Philadelphia Freedom From F&B Complacency

Taste at the Sheraton Society Hill profits by not resting on its laurels.


When Taste restaurant opened six years ago at the Sheraton Philadelphia Society Hill, it replaced an already successful bar/restaurant combo (the 45-seat Wooden Nickel and 65-seat Hadley’s Bistro-American) that was generating respectable revenues.

Many hotels would be satisfied with a certain level of profitability in an F&B venue, but when Dallas-based owner/operator FelCor Lodging Trust reassessed the restaurant in 2010, they saw potential for more business. With a substantial investment they reconfigured the Wooden Nickel into the Taste of today and closed Hadley’s next door, transforming it into a breakfast-only spot and utilizing it as a small event space when needed.

“The previous concept was a traditional divided bar and restaurant serving traditional offerings that any hotel would serve, and with all due respect, it was uninspiring,” remembers Don Falgoust, FelCor’s VP of F&B. “We needed a bar-centric concept, so we got rid of the separate bar and restaurant and created one big space.”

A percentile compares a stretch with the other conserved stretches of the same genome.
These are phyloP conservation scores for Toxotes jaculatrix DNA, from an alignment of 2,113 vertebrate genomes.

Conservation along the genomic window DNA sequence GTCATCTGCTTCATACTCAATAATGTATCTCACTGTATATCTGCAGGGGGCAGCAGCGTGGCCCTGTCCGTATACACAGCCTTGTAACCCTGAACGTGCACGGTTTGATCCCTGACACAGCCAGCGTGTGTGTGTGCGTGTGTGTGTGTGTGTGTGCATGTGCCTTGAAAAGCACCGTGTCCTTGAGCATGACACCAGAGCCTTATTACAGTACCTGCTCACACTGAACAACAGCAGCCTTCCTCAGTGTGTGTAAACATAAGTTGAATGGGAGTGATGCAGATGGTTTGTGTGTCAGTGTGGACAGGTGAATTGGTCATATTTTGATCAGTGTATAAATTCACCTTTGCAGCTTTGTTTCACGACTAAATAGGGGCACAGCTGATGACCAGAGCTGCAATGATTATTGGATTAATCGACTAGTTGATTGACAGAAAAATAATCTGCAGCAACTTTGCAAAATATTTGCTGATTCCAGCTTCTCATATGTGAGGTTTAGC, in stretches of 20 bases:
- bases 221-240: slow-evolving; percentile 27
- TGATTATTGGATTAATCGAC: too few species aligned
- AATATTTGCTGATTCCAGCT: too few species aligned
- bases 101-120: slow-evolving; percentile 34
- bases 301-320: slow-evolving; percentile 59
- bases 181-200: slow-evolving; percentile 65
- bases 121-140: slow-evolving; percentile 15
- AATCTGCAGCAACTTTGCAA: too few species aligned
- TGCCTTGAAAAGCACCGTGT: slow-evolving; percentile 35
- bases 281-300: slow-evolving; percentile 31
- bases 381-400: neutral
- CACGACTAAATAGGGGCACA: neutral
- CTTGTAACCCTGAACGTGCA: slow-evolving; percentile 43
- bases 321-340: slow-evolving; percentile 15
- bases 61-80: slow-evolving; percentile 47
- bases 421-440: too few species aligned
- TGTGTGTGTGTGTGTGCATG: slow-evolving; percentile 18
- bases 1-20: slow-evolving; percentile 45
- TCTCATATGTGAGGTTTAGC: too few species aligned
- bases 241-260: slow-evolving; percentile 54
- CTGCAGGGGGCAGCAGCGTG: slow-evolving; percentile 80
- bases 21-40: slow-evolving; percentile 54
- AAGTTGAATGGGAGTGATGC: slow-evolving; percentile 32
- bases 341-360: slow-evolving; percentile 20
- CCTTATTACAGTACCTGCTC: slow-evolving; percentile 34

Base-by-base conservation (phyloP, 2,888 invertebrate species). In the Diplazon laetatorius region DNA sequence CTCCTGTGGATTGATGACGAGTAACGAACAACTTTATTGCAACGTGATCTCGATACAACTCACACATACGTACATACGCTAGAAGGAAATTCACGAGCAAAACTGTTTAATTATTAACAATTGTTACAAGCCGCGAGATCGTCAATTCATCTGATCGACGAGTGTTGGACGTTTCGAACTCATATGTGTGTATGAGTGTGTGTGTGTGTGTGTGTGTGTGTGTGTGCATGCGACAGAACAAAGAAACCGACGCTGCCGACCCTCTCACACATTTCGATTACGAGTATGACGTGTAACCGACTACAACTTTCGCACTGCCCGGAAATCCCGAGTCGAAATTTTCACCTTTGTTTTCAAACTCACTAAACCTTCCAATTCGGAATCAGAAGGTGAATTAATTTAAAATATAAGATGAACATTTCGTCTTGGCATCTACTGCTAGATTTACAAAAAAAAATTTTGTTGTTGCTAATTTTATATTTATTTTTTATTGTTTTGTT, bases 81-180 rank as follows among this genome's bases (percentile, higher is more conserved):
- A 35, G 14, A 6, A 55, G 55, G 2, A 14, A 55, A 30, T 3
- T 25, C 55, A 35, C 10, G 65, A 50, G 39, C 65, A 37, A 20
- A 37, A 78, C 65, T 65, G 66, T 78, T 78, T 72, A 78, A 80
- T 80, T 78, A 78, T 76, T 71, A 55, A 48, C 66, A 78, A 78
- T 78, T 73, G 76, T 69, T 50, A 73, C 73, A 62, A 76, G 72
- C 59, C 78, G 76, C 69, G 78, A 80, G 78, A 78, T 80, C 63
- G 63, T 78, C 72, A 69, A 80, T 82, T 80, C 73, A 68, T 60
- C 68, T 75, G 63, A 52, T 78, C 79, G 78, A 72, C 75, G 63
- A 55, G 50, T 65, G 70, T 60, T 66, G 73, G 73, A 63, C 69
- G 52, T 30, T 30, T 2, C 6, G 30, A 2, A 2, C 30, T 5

Falgoust and F&B Director Larry Mullan spent several weeks scouring the city’s freestanding restaurants for ideas to incorporate into the 70-seat Taste, and today, it generates about $1.3 million in revenues, with steady year-over-year growth since opening. It’s also the flag- ship FelCor bar-focused venue that’s the template for numerous other profitable F&B ventures in the company’s portfolio. Here, we detail some key factors that make Taste a hit in the City of Brotherly Love.